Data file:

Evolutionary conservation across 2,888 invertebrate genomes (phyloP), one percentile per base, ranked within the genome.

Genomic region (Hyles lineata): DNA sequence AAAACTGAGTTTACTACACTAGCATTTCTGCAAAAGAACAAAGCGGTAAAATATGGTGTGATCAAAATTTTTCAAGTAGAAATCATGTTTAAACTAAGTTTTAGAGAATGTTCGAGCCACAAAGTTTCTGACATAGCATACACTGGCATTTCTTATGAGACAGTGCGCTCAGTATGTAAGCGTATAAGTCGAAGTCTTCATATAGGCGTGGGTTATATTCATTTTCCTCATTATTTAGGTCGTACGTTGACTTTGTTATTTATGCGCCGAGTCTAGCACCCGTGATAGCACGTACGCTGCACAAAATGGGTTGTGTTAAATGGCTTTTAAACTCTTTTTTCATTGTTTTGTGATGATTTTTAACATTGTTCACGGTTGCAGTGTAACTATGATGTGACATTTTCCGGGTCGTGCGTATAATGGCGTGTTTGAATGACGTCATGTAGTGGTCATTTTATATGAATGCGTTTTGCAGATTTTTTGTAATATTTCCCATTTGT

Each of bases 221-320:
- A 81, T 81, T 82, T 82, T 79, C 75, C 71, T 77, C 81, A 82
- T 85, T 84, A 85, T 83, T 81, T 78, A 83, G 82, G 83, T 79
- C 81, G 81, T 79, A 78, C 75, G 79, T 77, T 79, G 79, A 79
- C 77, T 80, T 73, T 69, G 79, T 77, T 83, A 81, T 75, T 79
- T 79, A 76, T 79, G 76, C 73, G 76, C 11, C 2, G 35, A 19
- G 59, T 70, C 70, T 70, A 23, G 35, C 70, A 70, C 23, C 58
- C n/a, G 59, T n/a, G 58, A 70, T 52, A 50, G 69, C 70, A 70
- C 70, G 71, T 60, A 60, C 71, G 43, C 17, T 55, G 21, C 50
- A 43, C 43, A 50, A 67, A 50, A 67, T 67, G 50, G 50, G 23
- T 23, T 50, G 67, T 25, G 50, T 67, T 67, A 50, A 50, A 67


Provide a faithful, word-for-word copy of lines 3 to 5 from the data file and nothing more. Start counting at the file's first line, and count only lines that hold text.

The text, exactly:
Each of bases 221-320:
- A 81, T 81, T 82, T 82, T 79, C 75, C 71, T 77, C 81, A 82
- T 85, T 84, A 85, T 83, T 81, T 78, A 83, G 82, G 83, T 79